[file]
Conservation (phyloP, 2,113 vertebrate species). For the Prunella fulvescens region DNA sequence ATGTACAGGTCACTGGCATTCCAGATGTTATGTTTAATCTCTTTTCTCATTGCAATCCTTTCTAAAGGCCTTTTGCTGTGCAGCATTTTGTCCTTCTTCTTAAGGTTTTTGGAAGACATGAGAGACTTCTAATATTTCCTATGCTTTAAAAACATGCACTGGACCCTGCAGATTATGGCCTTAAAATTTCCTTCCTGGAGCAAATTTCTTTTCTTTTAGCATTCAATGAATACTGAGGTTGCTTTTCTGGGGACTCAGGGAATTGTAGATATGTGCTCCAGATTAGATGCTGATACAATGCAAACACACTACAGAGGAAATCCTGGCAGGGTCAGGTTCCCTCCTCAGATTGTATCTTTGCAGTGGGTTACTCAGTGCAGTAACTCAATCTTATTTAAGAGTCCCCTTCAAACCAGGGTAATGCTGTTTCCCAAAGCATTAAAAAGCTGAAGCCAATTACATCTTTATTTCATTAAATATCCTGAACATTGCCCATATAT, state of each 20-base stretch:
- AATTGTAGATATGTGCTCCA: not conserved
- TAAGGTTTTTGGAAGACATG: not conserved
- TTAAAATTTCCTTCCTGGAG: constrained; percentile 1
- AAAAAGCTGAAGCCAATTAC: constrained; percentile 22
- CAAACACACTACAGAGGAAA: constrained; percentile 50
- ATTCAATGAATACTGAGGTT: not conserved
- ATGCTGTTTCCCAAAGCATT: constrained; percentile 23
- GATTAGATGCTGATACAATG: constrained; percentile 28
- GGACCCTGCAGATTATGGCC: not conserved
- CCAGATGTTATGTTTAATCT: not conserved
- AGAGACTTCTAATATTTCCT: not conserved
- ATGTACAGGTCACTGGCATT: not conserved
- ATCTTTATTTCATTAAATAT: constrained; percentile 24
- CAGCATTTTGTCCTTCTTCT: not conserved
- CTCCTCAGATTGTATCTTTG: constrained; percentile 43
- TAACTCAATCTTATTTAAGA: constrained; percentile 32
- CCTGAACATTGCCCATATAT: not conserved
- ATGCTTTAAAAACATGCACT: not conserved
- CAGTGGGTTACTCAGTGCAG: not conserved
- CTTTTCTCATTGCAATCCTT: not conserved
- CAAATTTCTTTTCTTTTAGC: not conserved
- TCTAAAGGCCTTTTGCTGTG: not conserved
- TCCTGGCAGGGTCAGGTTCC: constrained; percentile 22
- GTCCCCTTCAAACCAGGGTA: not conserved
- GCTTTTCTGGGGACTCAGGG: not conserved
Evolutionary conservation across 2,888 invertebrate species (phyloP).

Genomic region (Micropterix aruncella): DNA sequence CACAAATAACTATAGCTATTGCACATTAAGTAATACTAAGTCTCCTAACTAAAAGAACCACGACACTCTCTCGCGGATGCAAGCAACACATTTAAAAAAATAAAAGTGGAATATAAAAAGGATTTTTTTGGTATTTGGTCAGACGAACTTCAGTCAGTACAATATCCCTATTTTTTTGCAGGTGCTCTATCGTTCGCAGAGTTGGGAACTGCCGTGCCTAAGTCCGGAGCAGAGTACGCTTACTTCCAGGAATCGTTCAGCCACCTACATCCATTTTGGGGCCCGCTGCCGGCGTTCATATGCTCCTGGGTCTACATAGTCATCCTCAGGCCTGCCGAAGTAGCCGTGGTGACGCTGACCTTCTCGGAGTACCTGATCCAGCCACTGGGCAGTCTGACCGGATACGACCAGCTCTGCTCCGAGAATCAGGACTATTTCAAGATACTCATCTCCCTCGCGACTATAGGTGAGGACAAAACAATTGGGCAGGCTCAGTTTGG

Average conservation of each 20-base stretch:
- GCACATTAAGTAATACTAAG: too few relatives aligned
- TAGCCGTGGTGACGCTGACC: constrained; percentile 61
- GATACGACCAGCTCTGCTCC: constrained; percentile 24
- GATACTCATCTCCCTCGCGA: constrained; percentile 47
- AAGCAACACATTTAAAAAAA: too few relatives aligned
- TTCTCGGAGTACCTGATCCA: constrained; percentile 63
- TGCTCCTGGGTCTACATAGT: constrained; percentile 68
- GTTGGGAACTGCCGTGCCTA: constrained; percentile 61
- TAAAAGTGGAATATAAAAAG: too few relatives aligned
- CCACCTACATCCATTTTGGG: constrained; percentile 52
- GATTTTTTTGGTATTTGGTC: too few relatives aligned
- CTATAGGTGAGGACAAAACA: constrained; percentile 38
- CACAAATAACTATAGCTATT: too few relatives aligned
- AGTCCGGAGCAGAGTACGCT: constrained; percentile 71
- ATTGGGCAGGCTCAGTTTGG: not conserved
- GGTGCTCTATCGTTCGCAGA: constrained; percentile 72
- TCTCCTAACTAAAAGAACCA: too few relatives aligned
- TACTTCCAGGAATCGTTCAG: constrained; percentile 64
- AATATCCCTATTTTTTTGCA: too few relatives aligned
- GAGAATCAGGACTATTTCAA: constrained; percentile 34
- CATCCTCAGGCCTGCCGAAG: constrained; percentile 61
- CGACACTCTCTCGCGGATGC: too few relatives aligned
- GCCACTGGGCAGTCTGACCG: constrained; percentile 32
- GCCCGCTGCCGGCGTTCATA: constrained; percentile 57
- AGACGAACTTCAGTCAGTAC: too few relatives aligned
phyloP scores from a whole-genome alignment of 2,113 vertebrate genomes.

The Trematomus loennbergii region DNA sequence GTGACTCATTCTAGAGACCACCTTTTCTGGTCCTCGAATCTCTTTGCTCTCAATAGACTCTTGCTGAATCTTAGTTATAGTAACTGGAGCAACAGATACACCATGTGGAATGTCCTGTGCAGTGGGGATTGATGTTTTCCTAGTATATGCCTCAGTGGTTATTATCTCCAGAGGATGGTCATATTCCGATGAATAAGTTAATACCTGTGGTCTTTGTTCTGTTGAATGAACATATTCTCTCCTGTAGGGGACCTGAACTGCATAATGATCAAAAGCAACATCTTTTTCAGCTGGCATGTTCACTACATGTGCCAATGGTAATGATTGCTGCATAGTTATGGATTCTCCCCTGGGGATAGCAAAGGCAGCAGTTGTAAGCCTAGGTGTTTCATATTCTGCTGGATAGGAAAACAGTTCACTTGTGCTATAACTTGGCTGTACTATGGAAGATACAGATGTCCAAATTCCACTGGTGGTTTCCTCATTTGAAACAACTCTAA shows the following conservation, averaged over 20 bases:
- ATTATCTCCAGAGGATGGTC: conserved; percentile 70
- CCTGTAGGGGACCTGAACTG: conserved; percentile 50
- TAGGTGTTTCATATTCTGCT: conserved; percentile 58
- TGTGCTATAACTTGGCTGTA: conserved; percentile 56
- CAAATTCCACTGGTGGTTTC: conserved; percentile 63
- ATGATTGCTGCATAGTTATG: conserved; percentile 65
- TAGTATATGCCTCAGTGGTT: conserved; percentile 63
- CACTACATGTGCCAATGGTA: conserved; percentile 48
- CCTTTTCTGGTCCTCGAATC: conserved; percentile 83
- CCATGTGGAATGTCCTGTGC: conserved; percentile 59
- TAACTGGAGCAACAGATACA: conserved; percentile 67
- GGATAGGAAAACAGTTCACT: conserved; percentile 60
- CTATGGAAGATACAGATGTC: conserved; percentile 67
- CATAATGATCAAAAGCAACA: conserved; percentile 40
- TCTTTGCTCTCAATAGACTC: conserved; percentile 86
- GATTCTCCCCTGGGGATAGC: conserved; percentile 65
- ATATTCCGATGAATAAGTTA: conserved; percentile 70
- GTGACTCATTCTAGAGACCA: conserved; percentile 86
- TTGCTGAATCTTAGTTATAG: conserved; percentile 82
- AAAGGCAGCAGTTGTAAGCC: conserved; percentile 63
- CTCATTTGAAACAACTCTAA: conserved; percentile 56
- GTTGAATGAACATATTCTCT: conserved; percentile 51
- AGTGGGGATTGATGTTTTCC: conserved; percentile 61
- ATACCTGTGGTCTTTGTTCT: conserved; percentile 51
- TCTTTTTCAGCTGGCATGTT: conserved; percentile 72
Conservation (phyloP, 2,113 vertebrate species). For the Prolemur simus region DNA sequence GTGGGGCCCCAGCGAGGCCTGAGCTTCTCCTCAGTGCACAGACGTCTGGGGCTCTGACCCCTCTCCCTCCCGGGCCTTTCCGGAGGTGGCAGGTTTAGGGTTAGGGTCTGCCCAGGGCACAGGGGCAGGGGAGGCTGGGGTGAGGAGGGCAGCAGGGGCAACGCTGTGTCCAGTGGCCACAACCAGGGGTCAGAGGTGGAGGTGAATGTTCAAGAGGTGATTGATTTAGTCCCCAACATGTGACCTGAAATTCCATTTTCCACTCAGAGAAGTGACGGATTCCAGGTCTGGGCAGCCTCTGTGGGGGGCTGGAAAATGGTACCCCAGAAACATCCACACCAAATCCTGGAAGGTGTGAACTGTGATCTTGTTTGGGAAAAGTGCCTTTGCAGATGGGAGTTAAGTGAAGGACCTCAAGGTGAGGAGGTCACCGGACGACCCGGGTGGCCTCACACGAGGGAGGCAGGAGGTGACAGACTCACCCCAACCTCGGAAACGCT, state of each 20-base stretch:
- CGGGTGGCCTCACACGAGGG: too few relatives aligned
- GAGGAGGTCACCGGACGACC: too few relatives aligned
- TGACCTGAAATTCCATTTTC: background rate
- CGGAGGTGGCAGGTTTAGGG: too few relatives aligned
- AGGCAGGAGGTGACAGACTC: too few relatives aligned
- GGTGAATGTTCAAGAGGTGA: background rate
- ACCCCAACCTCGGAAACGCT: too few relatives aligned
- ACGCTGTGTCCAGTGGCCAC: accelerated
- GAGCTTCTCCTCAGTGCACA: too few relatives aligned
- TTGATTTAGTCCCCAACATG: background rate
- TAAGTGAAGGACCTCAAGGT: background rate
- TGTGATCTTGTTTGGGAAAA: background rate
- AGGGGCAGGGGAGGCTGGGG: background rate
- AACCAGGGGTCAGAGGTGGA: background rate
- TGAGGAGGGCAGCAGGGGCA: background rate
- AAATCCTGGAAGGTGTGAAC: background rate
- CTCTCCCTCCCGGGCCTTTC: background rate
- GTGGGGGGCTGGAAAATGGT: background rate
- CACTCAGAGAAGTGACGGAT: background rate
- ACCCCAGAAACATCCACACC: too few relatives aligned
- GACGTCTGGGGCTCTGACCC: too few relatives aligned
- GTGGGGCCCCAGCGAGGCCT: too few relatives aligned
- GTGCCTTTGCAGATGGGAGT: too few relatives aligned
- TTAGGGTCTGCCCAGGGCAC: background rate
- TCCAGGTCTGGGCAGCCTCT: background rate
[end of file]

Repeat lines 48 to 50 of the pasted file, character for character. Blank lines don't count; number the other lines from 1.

- AATATCCCTATTTTTTTGCA: too few relatives aligned
- GAGAATCAGGACTATTTCAA: constrained; percentile 34
- CATCCTCAGGCCTGCCGAAG: constrained; percentile 61